Magnetism (6)
Electromagnetism (5)
Electrochemistry (5)
Radio (6)
Thermodynamics (8)
Aerodynamics (3)
Light and Optics (12)
Biology (5)
Mathematics (3)
Computers and Electronics (4)
Chapter 6

A Classic Propellor Toy

This classic toy was well known before Leonardo da Vinci was a boy, and may have influenced some of his aerodynamic ideas. There are also stories about Orville and Wilbur Wright playing with this toy as kids.

The toy is easy to make, being nothing more than a propellor on a stick, but the physics behind its stability in flight are not so simple.

To make the toy, we need the following:

  • A block of soft pine, 8 inches long, 2 inches wide, and 1/2 inch thick. The dimensions are not critical.
  • A 10 inch dowel, 1/4 inch in diameter.
  • A drill or auger with a 1/4 inch bit.
  • A wood file or shaping tool, or a whittling knife. Power tools like a drum sander or belt sander make the job go much faster.
  • A drop of white glue.

Click on image for a larger picture

We start by drilling a 1/4 inch wide hole through the 8 inch block of soft pine.

Click on image for a larger picture

Next, we remove the wood from the corners of the block.

If you are using a knife, hold the block in your left hand, and shave away the wood on the right side of the block. To make the propellor shape, we are removing only the wood on the top right side. The left side is untouched, and the right side is shaved down to a sharp edge.

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Now turn the block over, and repeat, shaving off the right side only, so the propellor blade is a thin piece of wood, at a pronounced angle to the hole.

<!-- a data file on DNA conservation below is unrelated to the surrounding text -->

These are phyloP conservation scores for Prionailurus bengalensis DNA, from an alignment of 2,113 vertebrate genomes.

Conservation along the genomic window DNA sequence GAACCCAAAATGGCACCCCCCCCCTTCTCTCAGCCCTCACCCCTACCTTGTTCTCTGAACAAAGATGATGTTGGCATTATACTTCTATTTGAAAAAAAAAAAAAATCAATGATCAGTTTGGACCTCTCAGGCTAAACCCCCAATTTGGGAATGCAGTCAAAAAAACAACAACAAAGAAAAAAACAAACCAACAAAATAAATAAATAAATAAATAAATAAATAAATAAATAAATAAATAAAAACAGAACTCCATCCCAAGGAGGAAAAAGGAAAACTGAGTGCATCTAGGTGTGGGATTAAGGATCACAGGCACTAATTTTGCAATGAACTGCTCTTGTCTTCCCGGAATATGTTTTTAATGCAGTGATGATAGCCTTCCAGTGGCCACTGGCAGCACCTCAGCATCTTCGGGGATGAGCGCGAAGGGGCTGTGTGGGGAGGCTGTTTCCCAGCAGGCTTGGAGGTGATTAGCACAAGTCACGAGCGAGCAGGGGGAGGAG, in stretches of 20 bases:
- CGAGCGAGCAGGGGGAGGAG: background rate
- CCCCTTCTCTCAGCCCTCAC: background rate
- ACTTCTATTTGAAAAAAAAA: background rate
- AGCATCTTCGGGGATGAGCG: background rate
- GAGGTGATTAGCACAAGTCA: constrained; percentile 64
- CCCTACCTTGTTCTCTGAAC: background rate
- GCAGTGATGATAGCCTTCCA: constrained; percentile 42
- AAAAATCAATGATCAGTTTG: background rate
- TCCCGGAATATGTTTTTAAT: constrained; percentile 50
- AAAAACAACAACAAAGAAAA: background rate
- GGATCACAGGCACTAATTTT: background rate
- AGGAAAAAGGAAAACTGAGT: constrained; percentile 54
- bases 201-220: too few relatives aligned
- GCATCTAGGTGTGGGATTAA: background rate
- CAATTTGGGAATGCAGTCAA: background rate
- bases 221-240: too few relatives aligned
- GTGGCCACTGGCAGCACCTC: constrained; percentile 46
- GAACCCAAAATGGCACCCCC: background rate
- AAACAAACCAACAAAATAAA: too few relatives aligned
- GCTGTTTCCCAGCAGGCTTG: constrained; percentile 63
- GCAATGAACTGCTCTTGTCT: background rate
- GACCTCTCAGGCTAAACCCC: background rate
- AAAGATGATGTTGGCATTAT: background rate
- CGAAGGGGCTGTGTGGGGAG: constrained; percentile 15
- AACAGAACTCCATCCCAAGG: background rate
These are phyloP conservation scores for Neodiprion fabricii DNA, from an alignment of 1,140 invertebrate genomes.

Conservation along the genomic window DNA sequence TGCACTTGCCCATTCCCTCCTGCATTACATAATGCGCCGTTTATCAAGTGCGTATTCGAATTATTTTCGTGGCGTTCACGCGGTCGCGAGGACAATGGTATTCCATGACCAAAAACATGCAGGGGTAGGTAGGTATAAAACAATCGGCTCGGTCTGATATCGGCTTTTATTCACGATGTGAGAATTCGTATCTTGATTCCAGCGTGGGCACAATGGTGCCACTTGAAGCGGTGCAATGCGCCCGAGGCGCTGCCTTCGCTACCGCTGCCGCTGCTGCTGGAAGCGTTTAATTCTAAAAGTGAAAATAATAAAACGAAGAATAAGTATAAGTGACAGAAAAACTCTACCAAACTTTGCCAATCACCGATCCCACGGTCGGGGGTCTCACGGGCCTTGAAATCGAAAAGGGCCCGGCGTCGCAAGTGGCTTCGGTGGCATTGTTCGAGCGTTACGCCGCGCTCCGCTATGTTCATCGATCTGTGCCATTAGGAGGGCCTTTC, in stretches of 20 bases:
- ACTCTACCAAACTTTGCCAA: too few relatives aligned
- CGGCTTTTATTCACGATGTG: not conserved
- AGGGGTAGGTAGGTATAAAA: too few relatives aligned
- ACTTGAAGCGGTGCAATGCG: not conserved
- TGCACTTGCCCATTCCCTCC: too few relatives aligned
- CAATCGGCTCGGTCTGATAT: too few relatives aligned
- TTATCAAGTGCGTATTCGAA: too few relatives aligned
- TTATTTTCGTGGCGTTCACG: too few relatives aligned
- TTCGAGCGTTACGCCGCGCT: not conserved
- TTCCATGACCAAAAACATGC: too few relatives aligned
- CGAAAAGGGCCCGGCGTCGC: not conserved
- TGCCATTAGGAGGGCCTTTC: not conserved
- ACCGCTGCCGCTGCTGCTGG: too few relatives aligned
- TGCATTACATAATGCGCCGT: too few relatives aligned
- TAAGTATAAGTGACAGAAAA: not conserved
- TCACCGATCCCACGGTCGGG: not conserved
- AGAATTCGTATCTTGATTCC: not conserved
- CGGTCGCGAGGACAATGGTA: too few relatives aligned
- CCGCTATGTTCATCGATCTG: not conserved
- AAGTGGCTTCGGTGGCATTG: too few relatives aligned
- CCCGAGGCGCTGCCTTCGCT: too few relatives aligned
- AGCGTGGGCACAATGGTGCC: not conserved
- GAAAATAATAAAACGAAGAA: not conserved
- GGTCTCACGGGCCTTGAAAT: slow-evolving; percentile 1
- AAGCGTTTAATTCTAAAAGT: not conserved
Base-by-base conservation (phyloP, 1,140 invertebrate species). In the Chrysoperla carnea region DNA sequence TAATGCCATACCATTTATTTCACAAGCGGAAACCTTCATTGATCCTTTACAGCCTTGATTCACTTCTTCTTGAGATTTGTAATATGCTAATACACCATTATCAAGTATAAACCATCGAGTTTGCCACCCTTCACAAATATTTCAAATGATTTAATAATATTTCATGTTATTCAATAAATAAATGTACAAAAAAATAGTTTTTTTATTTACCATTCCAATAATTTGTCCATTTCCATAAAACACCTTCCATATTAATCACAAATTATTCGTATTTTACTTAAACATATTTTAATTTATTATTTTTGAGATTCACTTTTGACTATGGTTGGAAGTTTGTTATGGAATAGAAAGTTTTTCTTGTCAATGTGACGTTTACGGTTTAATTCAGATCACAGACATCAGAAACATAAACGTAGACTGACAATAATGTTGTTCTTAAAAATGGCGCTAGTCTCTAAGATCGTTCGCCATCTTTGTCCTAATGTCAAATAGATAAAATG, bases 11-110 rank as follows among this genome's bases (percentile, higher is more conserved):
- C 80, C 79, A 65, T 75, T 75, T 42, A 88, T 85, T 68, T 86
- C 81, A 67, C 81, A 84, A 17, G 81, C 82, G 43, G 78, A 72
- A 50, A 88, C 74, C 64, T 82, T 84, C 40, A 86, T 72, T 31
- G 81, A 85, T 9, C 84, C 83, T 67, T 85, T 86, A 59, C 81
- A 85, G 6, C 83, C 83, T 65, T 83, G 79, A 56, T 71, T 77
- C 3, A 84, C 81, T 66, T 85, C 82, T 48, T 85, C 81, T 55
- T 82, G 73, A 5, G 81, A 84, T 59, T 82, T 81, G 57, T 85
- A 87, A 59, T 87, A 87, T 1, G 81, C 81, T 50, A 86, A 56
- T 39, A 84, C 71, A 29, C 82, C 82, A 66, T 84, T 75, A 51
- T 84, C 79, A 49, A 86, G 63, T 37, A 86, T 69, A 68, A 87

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Now hold the wood block by the blade you have just made, and carve the other end of the propellor in just the same way as the first. Again, only the right side is shaved down to the bottom, and the left side is unshaved.

A knife, while traditional, is not the fastest, easiest, or safest way to remove the wood. Using a wood file or a shaving tool or planer is better. Power sanders are even faster.

The wood can be left in its rough whittled form, or it can be sanded smooth. You can paint the blades, or draw designs on them with felt tipped markers.

Click on image for a larger picture

Now we glue the dowel into the hole. In the photo, I am using a dowel that is 9½ inches long. The dowel can be a little shorter or a little longer, but a shorter dowel will make a less stable flight, and a longer dowel adds unneeded weight. The optimum length is something you will want to experiment with, since each hand carved toy will be slightly different.

How to fly it

Hold the dowel against your left palm using your right fingertips.

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Now quickly slide your right hand forward and your left hand back, so your left fingertips are against your right palm. The propellor toy will fly away, and land a short walk away.

Click on image for a larger picture

Click on image for a larger picture

The photo above shows some toys made by hand in Africa. We support the artisans there by offering these hand painted toys in our catalog.

Next: Light and Optics


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